Disney confirmed Wednesday morning that a remake of the beloved 1994 animated classic The Lion King is on the way. However, before you call that a blasphemous decision, it is important to note that it is being directed by the same filmmaker who turned a remake of The Jungle Book into a success.
Here is what we know about the project so far.
1. Jon Favreau, Who Made ‘The Jungle Book,’ Is Set to Direct
Jon Favreau, who directed this summer’s The Jungle Book, confirmed on Twitter that The Lion King will be his next project. He also posted the above image on Instagram, adding, “Excited for my next project.”
Disney later confirmed the news in a press release, boasting about the success of Favreau’s The Jungle Book remake. That film earned critical acclaim upon its April release and earned $965.8 million worldwide.
The press release also notes that Disney and Favreau are developing a Jungle Book 2.
John Nathanson, who wrote Pirates of the Caribbean: Dead Men Tell No Tales and worked with Steven Spielberg on three movies, will write the script.
2. The New Film Will Include the Original Tim Rice and Elton John Songs
According to the press release, the new Lion King film, which the studio is calling a “reimagnining” instead of a “remake,” will include the beloved songs written by Elton John and Tim Rice for the original film.
John and Rice won an Oscar for the song “Can you Feel The Love Tonight” and were also nominated for “Circle of Life” and “Hakuna Matata.” Hans Zimmer won the Oscar for Best Original Score.
3. The Original ‘Lion King’ Has Grossed Over $960 Million Since its Original Release
The Lion King is still one of the most high-profile Disney projects and grossed #968.4 million worldwide since its original release. Domestically, the film has earned $422.7 million.
Since 1994, the film has been re-released twice. In 2002, the film’s IMAX run earned $15.7 million. A 2011 3D release earned $94.2 million.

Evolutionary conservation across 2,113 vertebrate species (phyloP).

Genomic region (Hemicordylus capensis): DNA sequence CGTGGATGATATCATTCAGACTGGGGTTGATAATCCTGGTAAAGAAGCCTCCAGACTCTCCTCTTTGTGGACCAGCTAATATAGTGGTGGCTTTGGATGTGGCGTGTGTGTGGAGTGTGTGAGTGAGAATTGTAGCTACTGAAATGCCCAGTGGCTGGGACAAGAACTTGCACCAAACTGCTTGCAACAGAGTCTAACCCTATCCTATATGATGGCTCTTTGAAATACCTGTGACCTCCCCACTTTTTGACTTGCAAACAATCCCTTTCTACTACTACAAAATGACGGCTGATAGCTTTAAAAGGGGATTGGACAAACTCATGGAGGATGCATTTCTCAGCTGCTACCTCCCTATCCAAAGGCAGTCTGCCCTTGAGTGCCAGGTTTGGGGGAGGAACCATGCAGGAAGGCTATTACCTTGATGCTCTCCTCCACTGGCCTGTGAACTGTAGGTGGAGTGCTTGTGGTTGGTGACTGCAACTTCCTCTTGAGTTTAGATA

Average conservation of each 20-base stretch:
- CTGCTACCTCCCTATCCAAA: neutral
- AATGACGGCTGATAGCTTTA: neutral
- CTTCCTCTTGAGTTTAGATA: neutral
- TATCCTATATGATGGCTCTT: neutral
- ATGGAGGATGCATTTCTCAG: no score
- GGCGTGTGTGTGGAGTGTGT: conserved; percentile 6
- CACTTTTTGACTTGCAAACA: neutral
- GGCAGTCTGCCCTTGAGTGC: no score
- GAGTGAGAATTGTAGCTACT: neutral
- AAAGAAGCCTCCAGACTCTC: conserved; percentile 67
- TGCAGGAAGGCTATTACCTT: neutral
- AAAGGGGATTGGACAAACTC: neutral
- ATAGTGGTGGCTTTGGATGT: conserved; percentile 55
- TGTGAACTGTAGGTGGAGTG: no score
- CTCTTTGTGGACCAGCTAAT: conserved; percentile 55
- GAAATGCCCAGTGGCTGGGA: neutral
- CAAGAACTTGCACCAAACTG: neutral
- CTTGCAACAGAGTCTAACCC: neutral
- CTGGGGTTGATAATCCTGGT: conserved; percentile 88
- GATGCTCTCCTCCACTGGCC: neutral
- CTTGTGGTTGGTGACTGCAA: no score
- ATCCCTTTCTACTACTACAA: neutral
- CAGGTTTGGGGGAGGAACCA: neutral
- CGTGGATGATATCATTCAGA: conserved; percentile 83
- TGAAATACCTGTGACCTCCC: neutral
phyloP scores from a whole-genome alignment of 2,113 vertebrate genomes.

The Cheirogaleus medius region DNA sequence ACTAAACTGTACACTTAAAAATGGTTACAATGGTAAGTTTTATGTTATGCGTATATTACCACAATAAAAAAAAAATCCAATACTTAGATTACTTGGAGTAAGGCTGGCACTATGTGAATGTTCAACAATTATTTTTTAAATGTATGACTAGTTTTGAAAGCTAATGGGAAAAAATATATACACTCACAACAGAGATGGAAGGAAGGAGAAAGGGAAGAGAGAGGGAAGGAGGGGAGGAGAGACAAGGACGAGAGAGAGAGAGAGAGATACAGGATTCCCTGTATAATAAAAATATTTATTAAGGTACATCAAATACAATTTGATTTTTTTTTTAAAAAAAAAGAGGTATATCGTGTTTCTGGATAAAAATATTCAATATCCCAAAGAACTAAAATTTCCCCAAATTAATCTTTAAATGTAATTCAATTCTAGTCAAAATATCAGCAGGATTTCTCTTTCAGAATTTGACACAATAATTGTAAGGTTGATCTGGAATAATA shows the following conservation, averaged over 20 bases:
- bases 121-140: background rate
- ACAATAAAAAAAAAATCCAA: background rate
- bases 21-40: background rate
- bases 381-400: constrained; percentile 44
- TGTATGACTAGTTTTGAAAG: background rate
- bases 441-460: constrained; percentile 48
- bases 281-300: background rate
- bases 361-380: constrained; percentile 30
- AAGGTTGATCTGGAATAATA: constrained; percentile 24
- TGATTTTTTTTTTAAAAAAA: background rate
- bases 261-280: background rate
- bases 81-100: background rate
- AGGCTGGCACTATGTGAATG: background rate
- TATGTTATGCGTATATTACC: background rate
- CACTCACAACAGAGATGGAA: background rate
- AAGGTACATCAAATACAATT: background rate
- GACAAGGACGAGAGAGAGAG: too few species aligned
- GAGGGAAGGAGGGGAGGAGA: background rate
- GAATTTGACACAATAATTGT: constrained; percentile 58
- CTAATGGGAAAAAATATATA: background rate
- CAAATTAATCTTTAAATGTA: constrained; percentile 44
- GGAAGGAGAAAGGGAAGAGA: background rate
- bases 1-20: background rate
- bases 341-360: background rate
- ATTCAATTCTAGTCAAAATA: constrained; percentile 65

Disney is also airing a spin-off series called The Lion Guard. The studio also produced a Timon and Pumba TV series, as well as three direct-to-video follow-up films.
4. Favreau Is Also Planning a Comeback to the Marvel Universe for Disney
Favreau directed Iron-Man and Iron-Man 2, also starring as Happy Hogan in those films. He hasn’t played the role since 2013’s Iron Man 3, but revealed in an Yahoo Movies interview that he will play the part again in Spider-Man: Homecoming.
And now, in Spider-Man: Homecoming, coming back and reuniting with the characters as an actor — it’s a lot of fun. It allows me to maintain the relationship with the MCU, but also to do other things that are interesting that are outside of that genre and that set of characters.
Favreau began directing in the late 1990s, but had his first hit behind the camera with the holiday classic Elf. His other credits include Cowboys & Aliens, Zathura: A Space Adventure and 2014’s Chef.
5. The Original ‘Lion King’ Was Inspired by ‘Hamlet’
The makers of The Lion King have said that the film was inspired by William Shakespeare’s Hamlet. It’s true that the screenplay – written by Irene Mecchi, Jonathan Roberts and Linda Woolverton – shares some surface-deep similarities with Shakespeare’s tragedy of the Prince of Denmark. However, as the site Tor.com noted in February 2016, there are many differences, including a happy ending not present in Hamlet.
There was also controversy at the time of the film’s release because it had some similarities with the 1960s Japanese anime series Kimba The White Lion. Co-director Roger Allers claimed in Italian interview in 2014 that he never heard the name “Kimba” mentioned during the production.
“I worked with George Scribner (the first director) and Linda Woolverton (the first writer) to develop the story in the early days but then left to help out on Aladdin. If one of them were familiar with Kimba they didn’t say. Of course, it’s possible,” Allers said. He later added that he could understand why the creators of Kimba would have been angry.
“I could certainly understand Kimba’s creators feeling angry if they felt we had stolen ideas from them,” Allers said. “If I had been inspired by Kimba I would certainly acknowledge my inspiration. All I can offer is my respect to those artists and say that their creation has its loyal admirers and its assured place in animation history.”
“I know for a fact that (“Kimba”) has never been discussed as long as I’ve been on the project,” co-director Rob Minkoff told the Los Angeles Times in 1994. “In my experience, if Disney becomes aware of anything like that, they say you will not do it. People are claiming copyright infringement all the time.”
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